Many participants were stopped by police (73%), experienced physical force by police (28%), had drug equipment confiscated (31%), and changed location of drug use because of police (43%). Participants who reported dealing drugs (40%) were significantly more likely to experience police engagement. Among participants in Prince George, 4% reported to have had non-consensual sex with members of the criminal justice system. Policing activity was significantly associated with syringe sharing, rushed injection, and reused syringe. Due to personal experience, practical concerns, and intergenerational legacies of unfair policing practices, most participants did not want a positive relationship with police (57%). Desire for a positive relationship with police was directly associated with being helped by police, and inversely associated with being stopped by police and experiencing physical force by police.
Policing activities may be impacting the well-being of Aboriginal people who use drugs. Due to focused prosecution of street-level drug dealing, some police may favor enforcement over harm reduction. Positive police engagement and less aggressive policing may enhance perceptions of police among young Aboriginal people who use drugs.
In 2002 the Politiarrestprosjektet (a police custody project in Norway) examined deaths in Norwegian police cells during the period from 1993 to 2001. They found a total of 36 deaths, 16 of which were due either to acute alcohol poisoning or to head injuries suffered by people who had been detained for intoxication. A range of preventive measures were proposed. We have now reviewed deaths in the period from 2003 to 2012 and compared them with the first study.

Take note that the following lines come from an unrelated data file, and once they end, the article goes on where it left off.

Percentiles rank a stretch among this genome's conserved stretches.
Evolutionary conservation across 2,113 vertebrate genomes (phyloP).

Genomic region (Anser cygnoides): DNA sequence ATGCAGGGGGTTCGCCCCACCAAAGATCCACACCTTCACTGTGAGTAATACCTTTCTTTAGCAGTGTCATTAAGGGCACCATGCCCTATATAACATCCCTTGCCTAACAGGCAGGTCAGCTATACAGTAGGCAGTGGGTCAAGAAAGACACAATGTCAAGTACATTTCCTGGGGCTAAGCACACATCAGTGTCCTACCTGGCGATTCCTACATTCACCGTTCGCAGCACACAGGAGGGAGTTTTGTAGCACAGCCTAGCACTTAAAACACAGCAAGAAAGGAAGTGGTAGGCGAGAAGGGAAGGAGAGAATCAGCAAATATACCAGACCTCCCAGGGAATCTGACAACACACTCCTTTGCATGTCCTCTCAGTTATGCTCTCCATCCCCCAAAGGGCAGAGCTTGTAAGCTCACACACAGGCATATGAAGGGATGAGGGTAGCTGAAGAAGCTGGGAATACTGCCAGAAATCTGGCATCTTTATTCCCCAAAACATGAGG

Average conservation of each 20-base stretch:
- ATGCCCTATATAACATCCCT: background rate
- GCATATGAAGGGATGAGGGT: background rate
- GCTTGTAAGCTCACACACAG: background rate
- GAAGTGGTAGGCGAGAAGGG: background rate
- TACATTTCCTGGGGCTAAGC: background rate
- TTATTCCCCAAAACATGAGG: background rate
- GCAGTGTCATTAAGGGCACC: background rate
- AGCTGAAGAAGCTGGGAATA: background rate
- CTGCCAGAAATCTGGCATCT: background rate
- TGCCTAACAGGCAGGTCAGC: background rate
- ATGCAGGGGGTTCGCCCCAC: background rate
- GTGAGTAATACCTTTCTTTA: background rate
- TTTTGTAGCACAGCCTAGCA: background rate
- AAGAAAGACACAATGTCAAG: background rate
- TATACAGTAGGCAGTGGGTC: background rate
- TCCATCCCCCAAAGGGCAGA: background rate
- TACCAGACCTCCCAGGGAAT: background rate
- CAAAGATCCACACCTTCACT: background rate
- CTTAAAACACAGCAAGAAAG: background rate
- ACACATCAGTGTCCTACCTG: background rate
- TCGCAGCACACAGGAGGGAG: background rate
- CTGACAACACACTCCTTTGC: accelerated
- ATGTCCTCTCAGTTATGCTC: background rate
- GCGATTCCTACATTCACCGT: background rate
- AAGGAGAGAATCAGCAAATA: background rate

We asked all police districts in Norway to submit information about deaths in police cells from 2003 up to and including 2012. Autopsy reports, police reports and reports from the Norwegian Bureau for the Investigation of Police Affairs were requested.
Altogether 11 deaths were reported, i.e. an average of 1.1 deaths per year. The most usual cause of death with six fatalities was a combination of toxic substances. Three deaths were due to suicide, one was a natural death, and one was due to acute alcohol poisoning. There were no deaths due to head injuries related to intoxication.
The number of deaths in Norwegian police cells has declined considerably. It is primarily the number of alcohol-related deaths that has fallen.
Comment In: Tidsskr Nor Laegeforen. 2014 Feb 11;134(3):26324518445